To say that Liverpool’s transfer business has been superb in recent years might almost be an insult.
Mohamed Salah for £34million is just the tip of the iceberg, and floating beneath the surface are Virgil van Dijk, Georginio Wijnaldum, Alex Oxlade-Chamberlain, Andy Robertson and Sadio Mané. And now they’re adding Fabinho and Naby Keïta.
The only problem, and what a wonderful problem it is for Jürgen Klopp to have, is what to do with his central midfield.
Liverpool have played with a three in central midfield for most of the past two seasons. It’s subtly changed depending on personnel available, but generally it’s consisted of: one man holding their position in the middle with an eye on defending; one free to link-up with the attack; and one whose role is somewhere in between the two.
Last season, these three were typically Jordan Henderson, Oxlade-Chamberlain, and Wijnaldum. But neither Fabinho nor Keïta fit easily into these like-for-like roles.
It’s possible that Keita could fit into the ‘tweener role that Wijnaldum has filled, the link between Henderson and Oxlade-Chamberlain. Their Football Whispers persona radars, above, look pretty similar, and it could make sense for Keïta to play a slightly deeper role, from which he can embark on the long, central dribbles that he’s become famous for.
But how to fit in Fabinho and Henderson, who are both more characterised by build-up play – the Englishman especially so, and Fabinho with defensive workload joining his game – into the same midfield three?
Perhaps the two could form a sort of double pivot, each able to support attacks when appropriate, with Keïta as the primary attacking energy in front of them.
This could lack a certain incisiveness in attack, a final ball against deep defences, but one advantage of playing Keïta that far up the pitch is his counter-pressing ability.
As someone who’s come through the ranks at two Red Bull clubs (Salzburg and Leipzig), Keïta is well versed in how to press.
This knowledge and understanding of when and how to pressure opponents could bring back the heavy-metal intensity that Klopp seemed to have dialled down in 2017/18, and winning the ball regularly in the opponent’s half removes a lot of the need for a player who can unlock deep defences.
The two, and the captain
However, a central midfield duo of Fabinho and Keïta would make a lot of sense on its own. Together, they have everything that a midfield needs – defensive solidity and workrate, the ability to keep hold of the ball under pressure, and the ability to get it up the pitch.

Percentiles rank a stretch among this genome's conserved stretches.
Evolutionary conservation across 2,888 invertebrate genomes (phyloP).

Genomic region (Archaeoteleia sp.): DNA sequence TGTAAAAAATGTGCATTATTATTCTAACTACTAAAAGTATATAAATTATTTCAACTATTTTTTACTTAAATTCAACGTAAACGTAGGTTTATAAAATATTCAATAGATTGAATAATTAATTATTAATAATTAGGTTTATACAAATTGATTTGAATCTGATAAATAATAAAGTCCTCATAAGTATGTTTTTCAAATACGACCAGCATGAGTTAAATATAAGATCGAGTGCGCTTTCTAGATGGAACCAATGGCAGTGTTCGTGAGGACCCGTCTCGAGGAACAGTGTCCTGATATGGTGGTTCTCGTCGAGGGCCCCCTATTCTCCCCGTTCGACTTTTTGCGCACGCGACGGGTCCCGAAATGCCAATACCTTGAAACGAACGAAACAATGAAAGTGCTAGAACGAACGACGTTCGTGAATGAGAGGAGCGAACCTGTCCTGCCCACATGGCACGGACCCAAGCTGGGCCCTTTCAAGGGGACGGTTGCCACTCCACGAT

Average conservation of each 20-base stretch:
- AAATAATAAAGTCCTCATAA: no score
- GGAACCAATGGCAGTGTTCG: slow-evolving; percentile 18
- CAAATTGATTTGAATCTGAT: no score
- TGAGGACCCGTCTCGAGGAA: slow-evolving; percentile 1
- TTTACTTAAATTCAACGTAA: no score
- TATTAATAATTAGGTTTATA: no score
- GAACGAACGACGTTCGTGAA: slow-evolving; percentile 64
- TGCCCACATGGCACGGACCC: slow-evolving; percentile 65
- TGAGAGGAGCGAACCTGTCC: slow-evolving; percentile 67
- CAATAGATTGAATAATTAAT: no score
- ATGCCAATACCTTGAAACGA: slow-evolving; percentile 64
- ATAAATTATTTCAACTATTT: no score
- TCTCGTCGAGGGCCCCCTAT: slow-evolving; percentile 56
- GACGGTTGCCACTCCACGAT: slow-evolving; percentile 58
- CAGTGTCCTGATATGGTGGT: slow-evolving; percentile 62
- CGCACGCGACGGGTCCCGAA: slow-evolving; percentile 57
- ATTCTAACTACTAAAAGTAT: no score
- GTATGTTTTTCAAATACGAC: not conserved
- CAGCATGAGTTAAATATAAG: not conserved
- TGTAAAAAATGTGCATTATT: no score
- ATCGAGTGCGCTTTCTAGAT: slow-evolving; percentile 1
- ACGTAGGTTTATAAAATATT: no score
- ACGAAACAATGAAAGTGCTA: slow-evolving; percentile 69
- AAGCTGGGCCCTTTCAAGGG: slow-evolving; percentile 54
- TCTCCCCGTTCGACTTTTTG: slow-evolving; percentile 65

This would, of course, involve the big decision of dropping club captain Jordan Henderson. Klopp was adamant earlier this year that the 28-year-old would keep the armband this season which, it seems, would suggest that the Englishman would keep his place in the starting line-up. Captains don’t tend to spend much time on the bench.
Playing a two in the middle would allow for an extra attacking midfielder or striker to play behind, or alongside, Roberto Firmino, solving the creativity problem that a Henderson-Fabinho-Keïta might have. It could be an opportunity to give Daniel Sturridge more game time too, with the extra attacking slot available.
Alternatively, if Klopp feels comfortable dropping Henderson, then he could keep a midfield three, with one of Oxlade-Chamberlain or Wijnaldum joining Keïta ahead of Fabinho.
What will Klopp do?
It feels like too big a step, particularly after the public support in March, for Klopp to drop Henderson from the starting line-up. Perhaps there could be some rotation, depending on the opponent and as the new signings find their feet, but a nominal starting XI surely still has the captain’s name on it.
That would then leave a three of Henderson, Fabinho, and Keïta; the Guinean as the furthest forward, leaving Fabinho and Henderson to fight it out as the base of the triangle.
It would still seem to make the most sense for the new midfield to be an inverted version of the previous one – Henderson and Fabinho forming a base, with each going on occasional jaunts forward to join Keïta and co, as opposed to one of them playing the Wijnaldum role from last year.
With so many names, all of whom are very tactically savvy, it’s not like Klopp is short of options though.